Mohs and Oculoplastic reconstruction team up for eyelid BCCs

 February 21, 2013
Posted by sabrina

Mohs Micrographic Surgery is considered to be the gold standard for removing eyelid Basal Cell Carcinomas and some squamous cell carcinomas. When these skin cancers occur on the eyelid the most effective treatment approach is Mohs surgery followed by Oculoplastic reconstruction. If treated early and aggressively it has high cure rates.

One of the advantages of Mohs surgery is that it only removes the cancer, leaving behind as much normal tissue as possible, which is vital in preserving eyelid function and giving better cosmetic results. It also has a very low recurrence rate (less than one per cent), so we can offer reconstructive surgery with confidence.

Minor growths in the eyelid will most likely heal after surgery with good wound care and perhaps a couple of stitches. However, following the removal of larger tumours a greater area of the eyelid will be affected. In some cases the entire eyelid or tear ducts may be damaged, and in severe cases there could be loss of the eye. These complex cases will require expert intervention, and reconstructive surgery is the answer.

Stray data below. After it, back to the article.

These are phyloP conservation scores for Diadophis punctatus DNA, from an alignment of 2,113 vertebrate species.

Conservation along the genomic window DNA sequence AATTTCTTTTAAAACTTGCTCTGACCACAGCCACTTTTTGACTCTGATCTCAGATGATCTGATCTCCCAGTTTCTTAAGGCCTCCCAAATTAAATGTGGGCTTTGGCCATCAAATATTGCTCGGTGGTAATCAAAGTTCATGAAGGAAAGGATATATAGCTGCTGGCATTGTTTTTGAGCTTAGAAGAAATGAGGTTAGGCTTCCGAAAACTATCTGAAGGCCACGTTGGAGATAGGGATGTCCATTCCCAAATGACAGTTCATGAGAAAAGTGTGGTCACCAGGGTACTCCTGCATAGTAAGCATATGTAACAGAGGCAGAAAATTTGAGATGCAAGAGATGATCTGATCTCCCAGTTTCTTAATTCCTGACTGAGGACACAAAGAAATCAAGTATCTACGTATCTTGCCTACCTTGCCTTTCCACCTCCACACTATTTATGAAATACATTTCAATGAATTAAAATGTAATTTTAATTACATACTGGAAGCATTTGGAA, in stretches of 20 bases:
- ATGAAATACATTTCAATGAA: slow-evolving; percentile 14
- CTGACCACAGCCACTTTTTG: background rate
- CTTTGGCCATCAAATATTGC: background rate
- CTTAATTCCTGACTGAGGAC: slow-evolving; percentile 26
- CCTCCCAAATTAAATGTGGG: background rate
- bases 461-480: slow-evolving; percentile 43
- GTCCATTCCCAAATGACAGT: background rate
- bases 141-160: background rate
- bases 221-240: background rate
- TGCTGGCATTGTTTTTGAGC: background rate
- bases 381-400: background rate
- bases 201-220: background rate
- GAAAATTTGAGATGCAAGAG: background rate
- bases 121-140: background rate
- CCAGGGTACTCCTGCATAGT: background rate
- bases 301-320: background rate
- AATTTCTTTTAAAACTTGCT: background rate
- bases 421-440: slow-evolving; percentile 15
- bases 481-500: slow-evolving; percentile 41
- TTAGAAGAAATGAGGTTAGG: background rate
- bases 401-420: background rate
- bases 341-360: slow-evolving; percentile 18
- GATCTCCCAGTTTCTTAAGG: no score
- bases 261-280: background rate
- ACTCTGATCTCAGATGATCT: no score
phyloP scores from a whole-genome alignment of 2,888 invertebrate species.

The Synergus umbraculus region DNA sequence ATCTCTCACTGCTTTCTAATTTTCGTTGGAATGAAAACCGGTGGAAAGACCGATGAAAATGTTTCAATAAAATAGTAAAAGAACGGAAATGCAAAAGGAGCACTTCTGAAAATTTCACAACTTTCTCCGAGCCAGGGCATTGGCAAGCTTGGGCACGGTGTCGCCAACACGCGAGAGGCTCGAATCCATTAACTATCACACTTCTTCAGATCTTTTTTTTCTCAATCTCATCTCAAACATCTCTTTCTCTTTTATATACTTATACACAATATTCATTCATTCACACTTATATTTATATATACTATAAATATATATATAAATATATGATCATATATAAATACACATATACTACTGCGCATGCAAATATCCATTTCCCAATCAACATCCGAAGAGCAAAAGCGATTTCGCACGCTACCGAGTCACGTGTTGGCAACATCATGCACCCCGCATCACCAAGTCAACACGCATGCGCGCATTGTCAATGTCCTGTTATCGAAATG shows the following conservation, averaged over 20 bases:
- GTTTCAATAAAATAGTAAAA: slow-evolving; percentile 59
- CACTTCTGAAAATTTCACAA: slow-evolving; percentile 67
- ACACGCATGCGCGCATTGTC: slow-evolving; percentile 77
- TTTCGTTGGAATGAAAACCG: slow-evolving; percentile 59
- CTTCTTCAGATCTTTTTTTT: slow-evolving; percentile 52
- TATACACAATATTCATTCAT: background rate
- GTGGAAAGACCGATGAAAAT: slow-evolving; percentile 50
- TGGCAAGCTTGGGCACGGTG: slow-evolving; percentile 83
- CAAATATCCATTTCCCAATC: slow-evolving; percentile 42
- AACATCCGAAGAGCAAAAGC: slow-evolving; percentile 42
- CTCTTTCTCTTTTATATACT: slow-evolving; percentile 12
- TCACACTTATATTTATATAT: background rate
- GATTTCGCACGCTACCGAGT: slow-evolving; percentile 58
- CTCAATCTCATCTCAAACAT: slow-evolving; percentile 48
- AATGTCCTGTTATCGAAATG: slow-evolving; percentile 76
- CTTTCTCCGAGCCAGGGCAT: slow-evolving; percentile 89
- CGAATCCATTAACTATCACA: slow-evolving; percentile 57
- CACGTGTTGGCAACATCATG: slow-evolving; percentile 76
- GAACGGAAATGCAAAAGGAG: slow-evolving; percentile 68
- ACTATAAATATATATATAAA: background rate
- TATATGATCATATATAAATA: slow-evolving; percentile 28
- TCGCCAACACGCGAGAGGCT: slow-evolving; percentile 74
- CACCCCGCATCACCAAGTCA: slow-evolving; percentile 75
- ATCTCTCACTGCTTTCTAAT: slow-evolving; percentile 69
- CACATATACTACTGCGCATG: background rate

Cosmetic and reconstructive surgery of the eyelids is known as Oculoplastic surgery and it is used for a large number of post surgical, post traumatic, and congenital conditions. It may sometimes involve skin grafting, using tissue from other parts of the eyelid, face or body. Very complex cases will need more than one operation (staged reconstruction).

The goals of eyelid reconstruction are threefold: to enable adequate eyelid function, to give eye protection and to achieve acceptable aesthetic results. The upper eyelid plays a particularly important role in eye protection as it covers the cornea.

Our teamwork of Mohs surgeons and Oculoplastic Surgeon offers the best outcome for patients with eye tumours. At SCN we have formed London’s largest Multidisciplinary skin cancer team.